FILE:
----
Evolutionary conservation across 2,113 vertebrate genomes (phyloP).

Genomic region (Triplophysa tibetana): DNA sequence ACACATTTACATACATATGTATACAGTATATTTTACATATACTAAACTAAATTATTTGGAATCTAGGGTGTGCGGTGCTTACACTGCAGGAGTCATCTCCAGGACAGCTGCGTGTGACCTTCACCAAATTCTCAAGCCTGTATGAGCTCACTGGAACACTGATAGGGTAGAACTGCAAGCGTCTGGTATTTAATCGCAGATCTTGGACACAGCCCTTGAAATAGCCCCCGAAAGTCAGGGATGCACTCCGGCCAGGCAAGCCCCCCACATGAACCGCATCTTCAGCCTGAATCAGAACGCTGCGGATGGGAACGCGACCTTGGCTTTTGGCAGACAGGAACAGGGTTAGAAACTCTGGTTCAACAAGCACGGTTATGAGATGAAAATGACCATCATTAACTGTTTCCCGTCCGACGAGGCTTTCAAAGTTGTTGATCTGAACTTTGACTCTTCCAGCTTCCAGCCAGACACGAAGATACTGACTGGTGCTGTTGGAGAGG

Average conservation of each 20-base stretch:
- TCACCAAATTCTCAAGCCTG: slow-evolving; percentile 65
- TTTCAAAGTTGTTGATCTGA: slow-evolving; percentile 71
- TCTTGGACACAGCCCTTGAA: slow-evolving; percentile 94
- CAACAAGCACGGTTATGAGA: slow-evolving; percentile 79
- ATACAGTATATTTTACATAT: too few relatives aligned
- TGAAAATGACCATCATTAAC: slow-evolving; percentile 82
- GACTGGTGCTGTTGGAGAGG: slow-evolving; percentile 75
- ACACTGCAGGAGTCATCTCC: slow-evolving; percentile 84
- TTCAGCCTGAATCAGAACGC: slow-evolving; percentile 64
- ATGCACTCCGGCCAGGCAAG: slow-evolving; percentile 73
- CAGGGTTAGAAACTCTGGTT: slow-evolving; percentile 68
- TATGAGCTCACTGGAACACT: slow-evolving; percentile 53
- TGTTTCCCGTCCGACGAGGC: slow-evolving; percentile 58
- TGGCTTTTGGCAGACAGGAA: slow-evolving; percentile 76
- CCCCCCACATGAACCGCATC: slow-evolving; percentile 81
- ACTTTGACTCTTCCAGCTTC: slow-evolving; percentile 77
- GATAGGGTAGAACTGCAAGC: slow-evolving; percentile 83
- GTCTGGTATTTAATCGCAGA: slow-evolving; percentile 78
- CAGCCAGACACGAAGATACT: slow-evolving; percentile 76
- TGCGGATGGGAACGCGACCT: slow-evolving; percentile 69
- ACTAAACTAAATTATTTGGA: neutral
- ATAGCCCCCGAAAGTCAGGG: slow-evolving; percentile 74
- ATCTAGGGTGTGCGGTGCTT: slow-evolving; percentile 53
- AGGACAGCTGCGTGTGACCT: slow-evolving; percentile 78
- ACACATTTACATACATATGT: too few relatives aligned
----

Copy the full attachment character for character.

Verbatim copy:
Evolutionary conservation across 2,113 vertebrate genomes (phyloP).

Genomic region (Triplophysa tibetana): DNA sequence ACACATTTACATACATATGTATACAGTATATTTTACATATACTAAACTAAATTATTTGGAATCTAGGGTGTGCGGTGCTTACACTGCAGGAGTCATCTCCAGGACAGCTGCGTGTGACCTTCACCAAATTCTCAAGCCTGTATGAGCTCACTGGAACACTGATAGGGTAGAACTGCAAGCGTCTGGTATTTAATCGCAGATCTTGGACACAGCCCTTGAAATAGCCCCCGAAAGTCAGGGATGCACTCCGGCCAGGCAAGCCCCCCACATGAACCGCATCTTCAGCCTGAATCAGAACGCTGCGGATGGGAACGCGACCTTGGCTTTTGGCAGACAGGAACAGGGTTAGAAACTCTGGTTCAACAAGCACGGTTATGAGATGAAAATGACCATCATTAACTGTTTCCCGTCCGACGAGGCTTTCAAAGTTGTTGATCTGAACTTTGACTCTTCCAGCTTCCAGCCAGACACGAAGATACTGACTGGTGCTGTTGGAGAGG

Average conservation of each 20-base stretch:
- TCACCAAATTCTCAAGCCTG: slow-evolving; percentile 65
- TTTCAAAGTTGTTGATCTGA: slow-evolving; percentile 71
- TCTTGGACACAGCCCTTGAA: slow-evolving; percentile 94
- CAACAAGCACGGTTATGAGA: slow-evolving; percentile 79
- ATACAGTATATTTTACATAT: too few relatives aligned
- TGAAAATGACCATCATTAAC: slow-evolving; percentile 82
- GACTGGTGCTGTTGGAGAGG: slow-evolving; percentile 75
- ACACTGCAGGAGTCATCTCC: slow-evolving; percentile 84
- TTCAGCCTGAATCAGAACGC: slow-evolving; percentile 64
- ATGCACTCCGGCCAGGCAAG: slow-evolving; percentile 73
- CAGGGTTAGAAACTCTGGTT: slow-evolving; percentile 68
- TATGAGCTCACTGGAACACT: slow-evolving; percentile 53
- TGTTTCCCGTCCGACGAGGC: slow-evolving; percentile 58
- TGGCTTTTGGCAGACAGGAA: slow-evolving; percentile 76
- CCCCCCACATGAACCGCATC: slow-evolving; percentile 81
- ACTTTGACTCTTCCAGCTTC: slow-evolving; percentile 77
- GATAGGGTAGAACTGCAAGC: slow-evolving; percentile 83
- GTCTGGTATTTAATCGCAGA: slow-evolving; percentile 78
- CAGCCAGACACGAAGATACT: slow-evolving; percentile 76
- TGCGGATGGGAACGCGACCT: slow-evolving; percentile 69
- ACTAAACTAAATTATTTGGA: neutral
- ATAGCCCCCGAAAGTCAGGG: slow-evolving; percentile 74
- ATCTAGGGTGTGCGGTGCTT: slow-evolving; percentile 53
- AGGACAGCTGCGTGTGACCT: slow-evolving; percentile 78
- ACACATTTACATACATATGT: too few relatives aligned